2. That when oil pump seized DPF got clogged with more oil vapors then what it would be normal

Yep - and that unknown has caused me a lot of stress, at the time, and now in trying to minimise future problems.

Quote:

Originally Posted by n1das (Post 9714956)
I think something is causing the engine to make a lot of soot and that needs to be found and taken care of ASAP. Could be something as simple as a boost leak and causing it to roll coal. Could be a number of other things. If the car didn't have a DPF you probably would see it as visible black smoke ("rolling coal").

Thank you - makes sense (the DPF hiding smoke/warning signs).
I think I'm going to have to see my indy mechanic.

The car is using ZERO oil... literally not dropping a mm on the dipstick over the last few months and I'm checking it weekly.

My mechanic at the last service was concerned about some oil in the turbo air intake hose, and thus the longevity of the turbo. He was concerned that, given the history with the oil pump seizing, that the turbo oil supply line might be less than great, and over time it might starve of oil. But theres no sign of it failing - or using any oil at all. And it drives great. I don't really have anything to compare it to, but in sport mode in particular its *quick*. No lag, no flat spots - pulls hard all the way to redline.

Aufgeblassen 06-13-2016 06:33 AM

Quote:

Originally Posted by n1das (Post 9714956)
I think something is causing the engine to make a lot of soot and that needs to be found and taken care of ASAP.

The cause of massive soot is retarded injection timing. At the same time, your MPG and power would be greatly diminished.

If your MPG is perfectly normal, then you are not making excessive soot.

edycol 06-13-2016 09:40 AM

Quote:

Originally Posted by PotsyDriver (Post 9715061)
Yep - and that unknown has caused me a lot of stress, at the time, and now in trying to minimise future problems.



Thank you - makes sense (the DPF hiding smoke/warning signs).
I think I'm going to have to see my indy mechanic.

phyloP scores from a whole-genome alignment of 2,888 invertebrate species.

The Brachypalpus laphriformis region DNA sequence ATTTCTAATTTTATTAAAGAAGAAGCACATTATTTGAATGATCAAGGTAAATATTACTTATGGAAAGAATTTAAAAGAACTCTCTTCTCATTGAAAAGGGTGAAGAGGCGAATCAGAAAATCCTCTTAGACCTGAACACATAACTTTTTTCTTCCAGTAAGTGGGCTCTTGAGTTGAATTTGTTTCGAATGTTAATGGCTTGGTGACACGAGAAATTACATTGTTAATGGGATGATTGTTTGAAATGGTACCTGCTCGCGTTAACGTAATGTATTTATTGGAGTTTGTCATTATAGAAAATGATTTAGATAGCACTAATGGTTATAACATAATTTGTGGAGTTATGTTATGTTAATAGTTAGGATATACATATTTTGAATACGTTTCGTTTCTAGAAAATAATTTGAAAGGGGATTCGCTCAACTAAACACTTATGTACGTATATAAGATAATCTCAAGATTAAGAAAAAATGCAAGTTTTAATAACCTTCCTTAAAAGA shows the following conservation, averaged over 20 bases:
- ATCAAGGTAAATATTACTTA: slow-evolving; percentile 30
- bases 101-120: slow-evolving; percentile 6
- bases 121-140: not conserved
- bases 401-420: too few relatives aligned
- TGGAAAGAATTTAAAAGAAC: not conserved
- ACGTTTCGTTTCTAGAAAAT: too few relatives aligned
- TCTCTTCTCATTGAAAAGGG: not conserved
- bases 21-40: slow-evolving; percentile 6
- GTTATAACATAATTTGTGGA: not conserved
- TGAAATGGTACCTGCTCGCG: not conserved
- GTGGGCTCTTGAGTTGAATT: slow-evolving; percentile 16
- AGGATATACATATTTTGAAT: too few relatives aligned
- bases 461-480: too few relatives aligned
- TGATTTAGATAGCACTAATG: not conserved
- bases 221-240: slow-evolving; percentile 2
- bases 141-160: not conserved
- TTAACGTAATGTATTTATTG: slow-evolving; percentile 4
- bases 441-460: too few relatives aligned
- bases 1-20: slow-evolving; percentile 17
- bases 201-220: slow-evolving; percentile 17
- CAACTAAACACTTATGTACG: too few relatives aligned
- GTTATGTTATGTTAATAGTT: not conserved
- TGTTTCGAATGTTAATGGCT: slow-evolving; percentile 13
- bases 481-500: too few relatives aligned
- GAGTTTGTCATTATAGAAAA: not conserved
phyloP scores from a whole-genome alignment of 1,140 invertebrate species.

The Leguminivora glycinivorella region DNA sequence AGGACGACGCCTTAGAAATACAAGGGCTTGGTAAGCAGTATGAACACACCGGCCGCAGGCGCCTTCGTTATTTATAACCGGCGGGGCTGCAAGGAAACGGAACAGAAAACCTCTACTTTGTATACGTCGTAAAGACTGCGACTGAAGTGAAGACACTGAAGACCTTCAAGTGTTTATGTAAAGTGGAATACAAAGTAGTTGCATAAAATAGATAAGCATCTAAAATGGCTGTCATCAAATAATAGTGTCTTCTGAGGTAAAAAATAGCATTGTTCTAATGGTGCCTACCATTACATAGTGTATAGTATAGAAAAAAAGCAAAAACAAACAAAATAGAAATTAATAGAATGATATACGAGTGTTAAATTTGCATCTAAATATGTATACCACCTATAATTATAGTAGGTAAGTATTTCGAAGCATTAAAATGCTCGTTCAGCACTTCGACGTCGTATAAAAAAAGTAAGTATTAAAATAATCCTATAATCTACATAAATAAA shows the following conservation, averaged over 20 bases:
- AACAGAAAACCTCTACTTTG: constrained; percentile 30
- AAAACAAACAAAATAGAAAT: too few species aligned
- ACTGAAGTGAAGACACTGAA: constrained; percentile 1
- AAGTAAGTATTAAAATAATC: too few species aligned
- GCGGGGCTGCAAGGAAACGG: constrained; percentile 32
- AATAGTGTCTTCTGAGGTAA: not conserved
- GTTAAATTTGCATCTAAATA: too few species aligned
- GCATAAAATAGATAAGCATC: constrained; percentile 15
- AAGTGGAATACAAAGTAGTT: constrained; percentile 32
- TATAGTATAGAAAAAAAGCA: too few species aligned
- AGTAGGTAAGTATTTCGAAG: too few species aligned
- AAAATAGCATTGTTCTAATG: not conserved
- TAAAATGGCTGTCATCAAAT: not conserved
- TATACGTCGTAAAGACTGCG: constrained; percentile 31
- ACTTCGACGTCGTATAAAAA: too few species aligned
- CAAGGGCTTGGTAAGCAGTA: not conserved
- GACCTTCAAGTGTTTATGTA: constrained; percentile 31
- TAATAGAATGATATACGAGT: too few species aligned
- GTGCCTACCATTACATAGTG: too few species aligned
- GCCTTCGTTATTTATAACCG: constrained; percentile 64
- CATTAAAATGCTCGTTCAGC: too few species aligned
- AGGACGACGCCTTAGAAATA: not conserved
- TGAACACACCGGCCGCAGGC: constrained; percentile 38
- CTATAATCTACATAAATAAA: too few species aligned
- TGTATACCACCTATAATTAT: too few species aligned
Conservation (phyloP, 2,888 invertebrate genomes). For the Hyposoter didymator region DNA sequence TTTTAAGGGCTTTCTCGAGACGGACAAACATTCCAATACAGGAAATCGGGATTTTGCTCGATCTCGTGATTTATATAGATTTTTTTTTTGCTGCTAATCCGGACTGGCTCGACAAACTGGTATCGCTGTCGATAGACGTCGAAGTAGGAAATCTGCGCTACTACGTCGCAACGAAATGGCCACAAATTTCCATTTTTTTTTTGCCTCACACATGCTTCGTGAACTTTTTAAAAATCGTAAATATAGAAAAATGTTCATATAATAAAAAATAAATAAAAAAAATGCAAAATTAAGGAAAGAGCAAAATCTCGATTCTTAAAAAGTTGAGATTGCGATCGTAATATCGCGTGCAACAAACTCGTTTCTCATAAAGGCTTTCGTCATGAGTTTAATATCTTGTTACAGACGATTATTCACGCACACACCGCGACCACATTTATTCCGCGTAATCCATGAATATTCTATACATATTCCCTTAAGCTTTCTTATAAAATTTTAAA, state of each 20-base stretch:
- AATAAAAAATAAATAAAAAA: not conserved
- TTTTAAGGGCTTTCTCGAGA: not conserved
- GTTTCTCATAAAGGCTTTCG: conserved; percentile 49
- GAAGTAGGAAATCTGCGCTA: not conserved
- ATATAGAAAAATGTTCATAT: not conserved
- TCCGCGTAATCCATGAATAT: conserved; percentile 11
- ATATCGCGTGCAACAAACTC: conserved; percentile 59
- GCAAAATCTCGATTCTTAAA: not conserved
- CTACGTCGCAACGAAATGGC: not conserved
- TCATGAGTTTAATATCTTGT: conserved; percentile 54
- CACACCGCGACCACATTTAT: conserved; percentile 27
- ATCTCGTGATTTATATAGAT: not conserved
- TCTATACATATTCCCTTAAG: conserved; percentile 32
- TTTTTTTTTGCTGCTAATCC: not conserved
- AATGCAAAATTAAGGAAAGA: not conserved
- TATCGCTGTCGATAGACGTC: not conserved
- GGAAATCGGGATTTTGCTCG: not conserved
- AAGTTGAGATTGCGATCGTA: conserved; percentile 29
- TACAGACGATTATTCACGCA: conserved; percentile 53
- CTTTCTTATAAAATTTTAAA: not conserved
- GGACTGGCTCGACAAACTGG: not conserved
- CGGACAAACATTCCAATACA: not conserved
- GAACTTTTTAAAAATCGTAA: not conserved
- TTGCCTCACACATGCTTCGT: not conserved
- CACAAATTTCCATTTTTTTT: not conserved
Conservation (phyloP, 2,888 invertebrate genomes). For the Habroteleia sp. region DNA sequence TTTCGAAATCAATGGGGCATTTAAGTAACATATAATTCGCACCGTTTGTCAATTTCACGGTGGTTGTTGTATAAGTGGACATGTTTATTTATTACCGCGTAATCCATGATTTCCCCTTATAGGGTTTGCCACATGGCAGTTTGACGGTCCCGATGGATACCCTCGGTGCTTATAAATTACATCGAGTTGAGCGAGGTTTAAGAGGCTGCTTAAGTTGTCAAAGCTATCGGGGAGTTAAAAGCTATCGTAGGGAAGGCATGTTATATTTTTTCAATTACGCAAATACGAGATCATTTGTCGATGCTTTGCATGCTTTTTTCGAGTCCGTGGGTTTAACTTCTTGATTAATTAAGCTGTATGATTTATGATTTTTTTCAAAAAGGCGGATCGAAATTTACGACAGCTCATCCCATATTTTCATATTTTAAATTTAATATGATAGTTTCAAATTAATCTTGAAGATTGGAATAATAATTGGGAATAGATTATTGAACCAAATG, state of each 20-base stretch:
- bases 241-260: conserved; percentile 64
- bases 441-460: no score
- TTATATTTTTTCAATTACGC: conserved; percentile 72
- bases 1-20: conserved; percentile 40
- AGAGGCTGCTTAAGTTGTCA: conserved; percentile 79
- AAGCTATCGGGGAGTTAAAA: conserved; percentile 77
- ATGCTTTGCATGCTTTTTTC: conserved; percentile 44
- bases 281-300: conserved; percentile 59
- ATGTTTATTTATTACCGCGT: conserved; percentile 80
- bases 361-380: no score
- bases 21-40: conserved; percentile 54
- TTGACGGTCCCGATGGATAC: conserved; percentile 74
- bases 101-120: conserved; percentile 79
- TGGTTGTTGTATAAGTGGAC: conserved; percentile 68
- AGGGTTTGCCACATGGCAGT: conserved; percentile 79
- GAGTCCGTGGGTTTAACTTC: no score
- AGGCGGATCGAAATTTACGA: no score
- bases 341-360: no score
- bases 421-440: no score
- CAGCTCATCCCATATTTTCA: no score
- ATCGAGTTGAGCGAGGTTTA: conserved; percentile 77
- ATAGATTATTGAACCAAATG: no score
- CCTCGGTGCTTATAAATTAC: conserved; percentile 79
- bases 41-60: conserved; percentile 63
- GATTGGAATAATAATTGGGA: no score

The car is using ZERO oil... literally not dropping a mm on the dipstick over the last few months and I'm checking it weekly.

My mechanic at the last service was concerned about some oil in the turbo air intake hose, and thus the longevity of the turbo. He was concerned that, given the history with the oil pump seizing, that the turbo oil supply line might be less than great, and over time it might starve of oil. But theres no sign of it failing - or using any oil at all. And it drives great. I don't really have anything to compare it to, but in sport mode in particular its *quick*. No lag, no flat spots - pulls hard all the way to redline.

I would also zero in on turbo oil supply line and change it. I am not sure why oil pump seized, but some VW engines seized due to wrong oil being used and that line might have some sludge left in.
Oil in turbo intake hose is I believe evaporation loss of oil you are using. Switch to something more stable like Mobil1 5W30 ESP, Shell Helix Ultra (very low evaporation loss) that meet LL-04.

AU Pete 06-19-2016 05:43 PM

I've not had a chance to get the car to the mechanic yet.

But just researching causes of excessive soot, (still 50% suspecting Carly may be reporting incorrect figures, but researching excessive soot causes anyway) on this other board they mention a blocked 'turbo breather' would be a creator of soot problems which generally doesn't cause power issues. Is this part the same as the 'crankcase breather filter'?

It's possible I have the old "sponge / loo role breather" - so changing to a newer Vortex filter may be in order...? it doesn't look like it was changed as part of recent services, and i have no history beyond a year back

Plausible cause of soot in this case and good thing to change anyway?

I figured it looked like an easy DIY so something i could do prior to seeing mechanic

edycol 06-19-2016 06:55 PM

Quote:

Originally Posted by PotsyDriver (Post 9724518)
I've not had a chance to get the car to the mechanic yet.